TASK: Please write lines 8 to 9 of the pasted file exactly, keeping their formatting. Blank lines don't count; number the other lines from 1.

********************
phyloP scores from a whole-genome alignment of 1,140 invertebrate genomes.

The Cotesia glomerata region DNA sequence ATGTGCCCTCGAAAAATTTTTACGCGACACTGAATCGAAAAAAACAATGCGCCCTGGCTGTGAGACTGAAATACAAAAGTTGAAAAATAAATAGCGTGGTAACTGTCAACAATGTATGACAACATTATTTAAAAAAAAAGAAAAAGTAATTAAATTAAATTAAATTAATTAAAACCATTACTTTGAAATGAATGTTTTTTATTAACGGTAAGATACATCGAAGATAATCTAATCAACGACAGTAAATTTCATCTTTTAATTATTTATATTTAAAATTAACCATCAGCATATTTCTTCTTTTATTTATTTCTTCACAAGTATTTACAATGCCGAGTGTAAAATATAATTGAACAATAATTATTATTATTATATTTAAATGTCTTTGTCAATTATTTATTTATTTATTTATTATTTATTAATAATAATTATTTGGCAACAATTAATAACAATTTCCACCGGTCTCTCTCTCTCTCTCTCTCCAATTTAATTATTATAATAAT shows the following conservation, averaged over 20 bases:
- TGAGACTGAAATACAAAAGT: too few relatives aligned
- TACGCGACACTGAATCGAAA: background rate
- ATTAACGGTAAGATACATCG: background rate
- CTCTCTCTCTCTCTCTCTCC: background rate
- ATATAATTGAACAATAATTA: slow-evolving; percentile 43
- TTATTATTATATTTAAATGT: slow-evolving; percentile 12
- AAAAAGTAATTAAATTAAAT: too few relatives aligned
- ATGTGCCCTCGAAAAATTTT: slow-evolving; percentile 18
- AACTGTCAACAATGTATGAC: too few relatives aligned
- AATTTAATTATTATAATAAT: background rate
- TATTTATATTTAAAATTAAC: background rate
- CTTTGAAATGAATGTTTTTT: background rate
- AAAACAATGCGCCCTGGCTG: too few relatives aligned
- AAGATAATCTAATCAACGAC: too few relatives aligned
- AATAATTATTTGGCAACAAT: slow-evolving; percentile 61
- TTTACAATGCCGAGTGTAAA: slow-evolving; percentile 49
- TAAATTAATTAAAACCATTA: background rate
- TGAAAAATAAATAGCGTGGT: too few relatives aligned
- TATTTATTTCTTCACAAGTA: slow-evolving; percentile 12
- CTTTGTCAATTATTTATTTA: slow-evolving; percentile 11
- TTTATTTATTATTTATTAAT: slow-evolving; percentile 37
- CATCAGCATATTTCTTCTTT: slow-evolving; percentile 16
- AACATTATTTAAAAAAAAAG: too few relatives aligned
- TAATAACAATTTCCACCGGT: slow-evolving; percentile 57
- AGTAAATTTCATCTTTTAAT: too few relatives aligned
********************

- TTATTATTATATTTAAATGT: slow-evolving; percentile 12
- AAAAAGTAATTAAATTAAAT: too few relatives aligned